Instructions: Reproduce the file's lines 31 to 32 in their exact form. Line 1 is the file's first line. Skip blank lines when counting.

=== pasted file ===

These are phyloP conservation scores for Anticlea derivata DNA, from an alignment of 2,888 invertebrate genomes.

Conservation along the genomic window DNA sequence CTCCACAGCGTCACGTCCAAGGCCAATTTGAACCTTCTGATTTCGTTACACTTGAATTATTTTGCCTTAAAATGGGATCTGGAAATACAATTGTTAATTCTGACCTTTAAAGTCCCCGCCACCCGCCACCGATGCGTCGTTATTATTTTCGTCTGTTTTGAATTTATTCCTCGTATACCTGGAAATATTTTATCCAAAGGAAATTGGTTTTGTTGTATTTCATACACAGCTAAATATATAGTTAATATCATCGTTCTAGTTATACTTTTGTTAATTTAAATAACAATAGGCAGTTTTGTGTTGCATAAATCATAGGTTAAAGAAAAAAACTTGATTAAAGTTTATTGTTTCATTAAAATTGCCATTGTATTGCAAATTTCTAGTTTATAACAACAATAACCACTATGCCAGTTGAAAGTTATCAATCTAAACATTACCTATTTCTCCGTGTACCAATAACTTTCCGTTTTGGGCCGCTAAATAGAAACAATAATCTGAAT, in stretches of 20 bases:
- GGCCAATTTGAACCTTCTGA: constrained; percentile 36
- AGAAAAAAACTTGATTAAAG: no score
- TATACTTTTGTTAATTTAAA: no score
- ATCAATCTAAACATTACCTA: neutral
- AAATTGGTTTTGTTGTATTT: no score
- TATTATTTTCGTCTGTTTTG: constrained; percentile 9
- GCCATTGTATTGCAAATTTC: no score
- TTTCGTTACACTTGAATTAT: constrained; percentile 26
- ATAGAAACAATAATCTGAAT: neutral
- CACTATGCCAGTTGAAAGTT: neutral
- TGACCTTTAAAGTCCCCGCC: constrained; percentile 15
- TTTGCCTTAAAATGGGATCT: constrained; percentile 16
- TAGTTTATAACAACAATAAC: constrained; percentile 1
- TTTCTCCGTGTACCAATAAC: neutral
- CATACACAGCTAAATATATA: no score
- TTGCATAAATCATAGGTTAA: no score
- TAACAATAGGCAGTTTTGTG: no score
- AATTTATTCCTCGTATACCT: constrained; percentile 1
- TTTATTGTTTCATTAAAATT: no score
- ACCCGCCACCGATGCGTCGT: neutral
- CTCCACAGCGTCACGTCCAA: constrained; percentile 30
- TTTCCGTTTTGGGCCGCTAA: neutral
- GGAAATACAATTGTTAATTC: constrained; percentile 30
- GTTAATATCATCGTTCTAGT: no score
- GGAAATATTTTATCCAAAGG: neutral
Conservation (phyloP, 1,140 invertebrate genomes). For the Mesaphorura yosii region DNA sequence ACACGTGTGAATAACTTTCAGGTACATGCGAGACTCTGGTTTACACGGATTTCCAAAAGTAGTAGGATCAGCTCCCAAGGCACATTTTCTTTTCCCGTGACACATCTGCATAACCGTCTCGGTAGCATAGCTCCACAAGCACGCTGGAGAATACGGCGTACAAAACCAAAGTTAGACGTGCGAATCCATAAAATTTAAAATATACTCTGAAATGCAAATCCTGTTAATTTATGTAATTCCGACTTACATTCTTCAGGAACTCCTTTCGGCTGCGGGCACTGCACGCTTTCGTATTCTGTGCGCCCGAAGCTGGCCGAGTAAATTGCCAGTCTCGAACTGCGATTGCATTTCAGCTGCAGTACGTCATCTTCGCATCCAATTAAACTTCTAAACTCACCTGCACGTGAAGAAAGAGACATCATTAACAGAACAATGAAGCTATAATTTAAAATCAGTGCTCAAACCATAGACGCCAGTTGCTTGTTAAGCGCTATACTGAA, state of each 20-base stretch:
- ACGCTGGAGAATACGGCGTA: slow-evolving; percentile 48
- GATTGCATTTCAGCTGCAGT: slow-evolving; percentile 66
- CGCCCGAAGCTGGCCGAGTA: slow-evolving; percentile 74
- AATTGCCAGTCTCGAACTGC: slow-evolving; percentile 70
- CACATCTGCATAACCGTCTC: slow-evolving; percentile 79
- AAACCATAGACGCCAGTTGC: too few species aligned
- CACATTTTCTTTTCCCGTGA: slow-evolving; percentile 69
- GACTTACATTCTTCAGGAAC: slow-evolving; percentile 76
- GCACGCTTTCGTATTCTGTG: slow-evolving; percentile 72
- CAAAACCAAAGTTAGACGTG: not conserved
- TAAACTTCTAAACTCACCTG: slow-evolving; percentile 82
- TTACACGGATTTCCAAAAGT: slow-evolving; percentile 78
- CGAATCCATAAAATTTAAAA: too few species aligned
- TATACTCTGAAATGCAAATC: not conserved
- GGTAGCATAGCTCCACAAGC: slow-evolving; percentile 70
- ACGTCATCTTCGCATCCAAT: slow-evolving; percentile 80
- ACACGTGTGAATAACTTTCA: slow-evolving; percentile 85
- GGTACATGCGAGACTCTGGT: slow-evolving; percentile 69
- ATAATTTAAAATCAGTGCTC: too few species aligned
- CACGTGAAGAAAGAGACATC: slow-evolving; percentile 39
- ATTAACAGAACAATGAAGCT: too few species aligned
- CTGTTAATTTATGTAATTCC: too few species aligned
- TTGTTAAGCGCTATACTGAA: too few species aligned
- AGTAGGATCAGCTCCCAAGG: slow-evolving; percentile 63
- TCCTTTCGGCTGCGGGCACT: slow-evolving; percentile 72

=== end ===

- CGCCCGAAGCTGGCCGAGTA: slow-evolving; percentile 74
- AATTGCCAGTCTCGAACTGC: slow-evolving; percentile 70